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Eugene Weekly : Natural Resistance : 2.17.11




On the Trail

Taking lessons from life, past and present

By Mary OBrien

Its hard to fathom how many messages are given to a child on any given day. Last Saturday, my husband OB, son Josh, his 5-year old son Linus and I hiked to Tamolitch Pool, the "Blue Pool” up the McKenzie River. Linus first wanted to listen to Neil Young as we drove from Eugene, particularly a song in which Young mentions 9/11 (Linus had asked what 9/11 was when listening earlier to that CD). Then he wanted to listen to a National Geographic book I had brought about what Charles Darwin saw in his four-year trip sailing around the world on the Beagle. While its a picture book, the words are from Darwins diary.

The book mentions Darwins horror at slavery (yes, some people do this to other people); his experience of an earthquake and tsunami; a volcanic eruption; strange variations of animals otherwise familiar to Darwin; and the bones of huge animals that had become extinct. Which led to a discussion of how people at that time believed God had created each animal separately and would not let any creations go extinct. Which led to a discussion of God as opposed to gods, and Linus asks whether someone is a Christian if he or she believes in forest gods.

But then off on the trail to Blue Pool, never mind that it is a thoroughly gray day. When Linus catches up with Josh and me, he has learned from OB how to distinguish a cedar tree from a Douglas fir. Linus is lowered into a tree well formed when lava flowed around an ancient tree. The McKenzie River is rapids and noise beside us .... until we get to the Blue Pool, a rare, glassy blue about the color of the blue toilet bowl cleaner some people use.

A dipper is singing, the only bird we have heard along the trail. The bird is marching on the rocks, peering into the water. We eat lunch ã with Linus favorite being sheets of seaweed. (Josh and Linus mom Laura had no idea he was eating seaweed until the school teacher suggested Josh and Laura provide him with seaweed in some lunches, because Linus was asking his friend Peter to share Peters seaweed with him every day.)

But, oh my gosh, upstream of the Blue Pool there is no river. Silence. Where is it? Underground. A river can be flowing underground, appear in a pool, and roar downstream. Astounding.

Linus asks to be carried across the narrow bridge because its icy, but just after Josh puts him down on the other side, two hikers meet us coming down, speaking briefly with us.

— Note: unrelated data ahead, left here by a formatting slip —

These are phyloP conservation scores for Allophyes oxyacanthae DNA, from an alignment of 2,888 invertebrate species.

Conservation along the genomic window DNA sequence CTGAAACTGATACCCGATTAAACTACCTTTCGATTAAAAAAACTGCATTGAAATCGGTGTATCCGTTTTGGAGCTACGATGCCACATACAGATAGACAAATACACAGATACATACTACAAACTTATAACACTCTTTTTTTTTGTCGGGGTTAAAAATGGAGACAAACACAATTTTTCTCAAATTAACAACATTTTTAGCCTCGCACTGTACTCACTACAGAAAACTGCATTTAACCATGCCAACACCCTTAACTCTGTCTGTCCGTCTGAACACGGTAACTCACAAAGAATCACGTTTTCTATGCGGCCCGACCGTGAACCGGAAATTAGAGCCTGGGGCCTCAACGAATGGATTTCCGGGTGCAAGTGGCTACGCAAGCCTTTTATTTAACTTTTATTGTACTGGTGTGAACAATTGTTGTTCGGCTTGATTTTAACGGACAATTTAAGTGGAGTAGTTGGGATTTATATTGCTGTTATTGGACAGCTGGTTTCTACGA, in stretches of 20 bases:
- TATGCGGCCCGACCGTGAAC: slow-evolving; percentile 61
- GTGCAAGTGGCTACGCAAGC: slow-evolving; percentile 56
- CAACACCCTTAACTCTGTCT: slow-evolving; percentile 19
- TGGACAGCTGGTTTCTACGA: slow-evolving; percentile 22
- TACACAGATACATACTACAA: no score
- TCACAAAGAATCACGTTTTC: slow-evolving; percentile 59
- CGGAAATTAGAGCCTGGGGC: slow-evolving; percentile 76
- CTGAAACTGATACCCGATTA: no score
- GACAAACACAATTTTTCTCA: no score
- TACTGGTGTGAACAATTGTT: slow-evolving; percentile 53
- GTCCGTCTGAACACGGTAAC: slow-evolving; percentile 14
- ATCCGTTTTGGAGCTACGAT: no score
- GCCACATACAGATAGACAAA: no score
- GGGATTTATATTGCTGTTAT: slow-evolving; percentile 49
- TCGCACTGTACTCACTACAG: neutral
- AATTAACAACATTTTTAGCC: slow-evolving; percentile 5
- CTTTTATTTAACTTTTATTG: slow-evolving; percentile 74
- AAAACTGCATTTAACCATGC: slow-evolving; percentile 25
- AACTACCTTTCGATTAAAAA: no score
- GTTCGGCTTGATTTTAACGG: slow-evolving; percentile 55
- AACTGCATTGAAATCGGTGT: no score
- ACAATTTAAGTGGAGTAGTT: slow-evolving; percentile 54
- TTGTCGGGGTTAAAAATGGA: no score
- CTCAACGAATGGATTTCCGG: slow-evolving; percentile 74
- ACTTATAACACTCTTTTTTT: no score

"They probably thought I was 3 or 4,” Linus of 5 years and 2 months worries. So on the way back, he negotiates the icy bridge by himself (with nearby help). Another step away from fearing heights.

On the way back, the cut end of a huge log is moving back and forth near the trail. "Why is it moving, Linus?” I ask. Characteristic silence while he tries to figure this out.

"Water,” he finally states. He has discovered how its top 20 feet away is in the moving edge of the river. Much in the world can be figured out with observation.

A large tree has fallen over, uprooted. "Weve walked so far, and the tree is still beside us, " Linus remarks. These Pacific Northwest trees are REALLY tall.

Linus stands inside a tree hollowed by fire. Some trees can live after burning all the way through their trunk.

OB says something Linus doesnt believe. "Youre a fibber,” he accuses OB.

"Well, O.K., Linus. I can tell you a true story right now, or a fib. Which do you want?”

"A fib.”

There are differences between truths and fibs.

A friend of mine who teaches "kiddie lit,” the term for a class taken by would-be teachers about childrens literature, eschewed having her college students read 40 or 50 childrens books during the course, which is a common practice. Instead, she had them read no more than 10, but would ask them to report on what messages about people and the world each of those books conveyed to a child hearing or reading that book. That turned out to be extraordinarily difficult for many of the students. A childs book is just a childs book, right? Nope.

A childs day is just a childs day, right?

Mary OBrien has worked as a public interest scientist since 1981. She is currently dividing her time between Eugene and Castle Valley, Utah.